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Permaculture and kilaim

Rabbi Moshe Bloom

I was wondering what the halachic implications of companion gardening and permaculture are. 
Is there a way to plant a field this way without violating kila'im?

Kilei Hakerem on the Porch

Rabbi Moshe Bloom

My daughter planted grape seeds in a pot with drainage holes and 10 of them have sprouted. The pot is standing in a shelf on a porch.  I have got a lot of other fruit tree seedlings (apple, lemon, pomegranate and more) in similar pots on that porch, though not on the same shelf. We live in Israel.

1) Do the potted grape seedlings need a minimum distance from the other fruit tree seedlings while on the porch? If so, how much distance?

2) What about vegetables like tomatoes that grow on a table on the porch?

3) If I plan to plant the 10 grape seedlings into a garden that has other fruit trees (olives, citruses etc.) but no vegetables anywhere, how much distance is needed?

4) If I plant instead only one grapevine in the garden, how much distance to other trees?

5) How does one in general measure the distance from a grapevine to other plants? From the root/trunk or from the tips of the vines (which in a grown up plant can extend for meters from the trunk and grow longer throughout the summer)?

Criteria for plant classification and kila’im: is the botanical definition sufficient?

Rabbis of Torah VeHa’aretz Institute

I have two questions: 1) What are the three categories according to which you can classify different types of plants vis-à-vis kila’im? 2) According to which categories are different types of plants classified today in terms of kila’im?

Kilei HaKerem abroud:

Rabbi Moshe Bloom

I have a garden in my small backyard in Brooklyn. My backyard is largely concrete with a small rectangle of soil in the back right corner. In the front left corner of the soil area, there is a single old grapevine that has been there since before we purchased our house 8 years ago. It produces grapes. I recently learned that Kilei HaKerem applies in Chu"l and wanted to make sure we arrange things properly. I have four basic questions:

(1) About one foot behind the trunk of the grapevine (i.e, the part where it comes out of the ground) we built a raised-garden bed (which sits on the soil). The garden bed is made out of wood and is two feet high. We usually plant lettuces, squash, and cucumbers in that garden bed. Do I have to worry at all about what is planted in that raised bed and its proximity to the trunk grapevine?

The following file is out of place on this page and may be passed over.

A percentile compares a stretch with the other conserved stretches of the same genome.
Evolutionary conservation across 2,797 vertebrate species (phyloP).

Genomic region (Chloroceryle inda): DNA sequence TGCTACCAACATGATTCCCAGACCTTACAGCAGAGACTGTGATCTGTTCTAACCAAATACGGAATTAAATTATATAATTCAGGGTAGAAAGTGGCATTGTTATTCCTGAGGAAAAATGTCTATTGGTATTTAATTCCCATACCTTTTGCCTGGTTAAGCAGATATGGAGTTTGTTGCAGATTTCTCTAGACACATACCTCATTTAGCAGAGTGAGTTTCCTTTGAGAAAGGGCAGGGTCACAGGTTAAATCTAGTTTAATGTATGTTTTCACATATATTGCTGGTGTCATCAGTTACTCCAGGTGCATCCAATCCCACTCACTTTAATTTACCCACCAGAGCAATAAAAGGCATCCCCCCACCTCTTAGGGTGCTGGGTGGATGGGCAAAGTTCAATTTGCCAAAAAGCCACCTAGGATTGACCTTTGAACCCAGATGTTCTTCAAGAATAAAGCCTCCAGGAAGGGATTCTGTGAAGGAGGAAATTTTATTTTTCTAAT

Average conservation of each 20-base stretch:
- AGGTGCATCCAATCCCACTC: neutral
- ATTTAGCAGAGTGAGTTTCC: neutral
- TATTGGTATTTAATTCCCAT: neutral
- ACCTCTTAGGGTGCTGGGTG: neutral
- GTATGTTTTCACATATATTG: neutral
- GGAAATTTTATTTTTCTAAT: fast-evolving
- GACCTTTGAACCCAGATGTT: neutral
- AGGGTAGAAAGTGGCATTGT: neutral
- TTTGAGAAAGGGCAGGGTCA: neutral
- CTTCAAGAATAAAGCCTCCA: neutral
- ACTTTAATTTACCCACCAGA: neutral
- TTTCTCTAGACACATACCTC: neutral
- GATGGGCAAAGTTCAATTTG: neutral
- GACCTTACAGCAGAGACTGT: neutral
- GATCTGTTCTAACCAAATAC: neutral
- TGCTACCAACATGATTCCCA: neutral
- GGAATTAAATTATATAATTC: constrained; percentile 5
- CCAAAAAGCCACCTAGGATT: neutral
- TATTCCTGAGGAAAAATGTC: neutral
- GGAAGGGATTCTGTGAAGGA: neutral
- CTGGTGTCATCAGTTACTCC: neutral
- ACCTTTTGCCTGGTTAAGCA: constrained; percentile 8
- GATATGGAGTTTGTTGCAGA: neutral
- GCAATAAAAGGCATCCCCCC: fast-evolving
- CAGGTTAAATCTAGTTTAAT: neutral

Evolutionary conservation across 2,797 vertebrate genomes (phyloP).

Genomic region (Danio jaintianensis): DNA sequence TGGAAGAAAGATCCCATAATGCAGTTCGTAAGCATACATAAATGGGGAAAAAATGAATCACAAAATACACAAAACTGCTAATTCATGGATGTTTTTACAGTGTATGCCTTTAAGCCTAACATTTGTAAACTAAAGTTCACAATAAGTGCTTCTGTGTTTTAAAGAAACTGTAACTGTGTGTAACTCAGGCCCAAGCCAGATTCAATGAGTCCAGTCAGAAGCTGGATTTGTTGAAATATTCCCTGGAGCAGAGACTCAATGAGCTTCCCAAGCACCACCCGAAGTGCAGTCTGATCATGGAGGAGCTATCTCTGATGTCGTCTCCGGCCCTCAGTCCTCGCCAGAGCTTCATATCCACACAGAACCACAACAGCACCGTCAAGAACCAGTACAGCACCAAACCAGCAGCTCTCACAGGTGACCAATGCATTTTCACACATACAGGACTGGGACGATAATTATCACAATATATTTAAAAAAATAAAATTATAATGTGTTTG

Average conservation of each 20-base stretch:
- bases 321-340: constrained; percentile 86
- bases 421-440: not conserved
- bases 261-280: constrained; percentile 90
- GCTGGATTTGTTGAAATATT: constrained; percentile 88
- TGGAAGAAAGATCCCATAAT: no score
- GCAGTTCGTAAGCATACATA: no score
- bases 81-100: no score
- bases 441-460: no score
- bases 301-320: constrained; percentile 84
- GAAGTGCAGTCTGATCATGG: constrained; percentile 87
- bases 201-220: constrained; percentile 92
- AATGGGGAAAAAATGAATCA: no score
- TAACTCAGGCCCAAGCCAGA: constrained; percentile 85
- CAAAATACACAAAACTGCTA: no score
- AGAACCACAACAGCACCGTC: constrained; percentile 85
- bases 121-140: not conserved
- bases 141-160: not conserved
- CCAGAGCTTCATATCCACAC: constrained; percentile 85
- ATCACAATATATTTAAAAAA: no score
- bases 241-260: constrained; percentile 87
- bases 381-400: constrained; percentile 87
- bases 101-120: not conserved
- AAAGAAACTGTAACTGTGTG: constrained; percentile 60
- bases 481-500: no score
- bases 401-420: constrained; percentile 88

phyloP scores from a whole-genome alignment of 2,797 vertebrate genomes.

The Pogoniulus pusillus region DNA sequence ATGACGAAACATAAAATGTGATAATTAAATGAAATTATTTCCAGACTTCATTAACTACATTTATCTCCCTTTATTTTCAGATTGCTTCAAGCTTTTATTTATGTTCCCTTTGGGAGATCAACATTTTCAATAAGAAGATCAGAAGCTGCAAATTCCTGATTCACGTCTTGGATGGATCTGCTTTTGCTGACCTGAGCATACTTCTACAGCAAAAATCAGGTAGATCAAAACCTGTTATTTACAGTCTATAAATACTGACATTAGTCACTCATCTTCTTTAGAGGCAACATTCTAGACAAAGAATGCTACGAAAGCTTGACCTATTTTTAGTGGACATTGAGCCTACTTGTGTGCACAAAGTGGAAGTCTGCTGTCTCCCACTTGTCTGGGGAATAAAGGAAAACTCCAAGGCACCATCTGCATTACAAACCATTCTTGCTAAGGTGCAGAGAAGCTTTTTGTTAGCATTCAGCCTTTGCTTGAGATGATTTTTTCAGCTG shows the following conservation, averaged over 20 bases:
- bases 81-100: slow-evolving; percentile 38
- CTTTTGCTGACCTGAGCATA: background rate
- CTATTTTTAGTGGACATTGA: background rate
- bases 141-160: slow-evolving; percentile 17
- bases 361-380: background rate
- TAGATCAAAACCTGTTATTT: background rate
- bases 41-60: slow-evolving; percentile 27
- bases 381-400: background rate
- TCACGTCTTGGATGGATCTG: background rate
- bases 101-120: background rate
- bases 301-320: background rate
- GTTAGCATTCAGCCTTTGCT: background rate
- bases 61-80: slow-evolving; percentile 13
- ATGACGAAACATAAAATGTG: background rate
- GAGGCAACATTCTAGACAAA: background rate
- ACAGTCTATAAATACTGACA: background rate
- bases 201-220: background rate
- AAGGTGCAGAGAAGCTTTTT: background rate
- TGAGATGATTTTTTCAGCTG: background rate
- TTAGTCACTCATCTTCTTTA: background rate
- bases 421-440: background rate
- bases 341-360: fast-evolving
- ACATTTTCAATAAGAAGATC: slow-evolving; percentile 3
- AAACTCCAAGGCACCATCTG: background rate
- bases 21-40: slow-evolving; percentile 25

(2) To the right of the trunk of the grapevine we plant carrots and lavender in the ground. Those plantings are at least two feet away from where the grapevine comes out of the ground. Do we need to worry about that? In general, how far away do we need to make sure to start other plantings?

(3) In front of the grapevine, on the concrete section of my backyard we have some planters with herbs in them. Do we have to worry about proximity to the grapevine?

(4) We don't trellis the vine. It tends to spread out in lots of directions as vines tend to do. Do we have to worry about proximity to the actual vine part or just the trunk? If it is not too much of an imposition, I would be grateful if you could provide citations to support your answers. I would love to learn about these things inside the relevant sources. 

Decorative Pumpkin Seeds – Kilei Zera'im

Rabbi Moshe Bloom

I bought a seed packet that says "decorative pumpkin small fruit – Curcubita pepo small mixed." The picture on the packet shows pumpkins of various colors and sizes. Am I allowed to plant them in my garden, with a 50 cm distance one from another?

Kila’im in Vegetables

Agronomist Mordechai Shomron

Is a drip irrigation pipe considered a barrier when growing different types of vegetables on either side of the drip pipe? When it comes to seed starters do these pose a kila’im problem?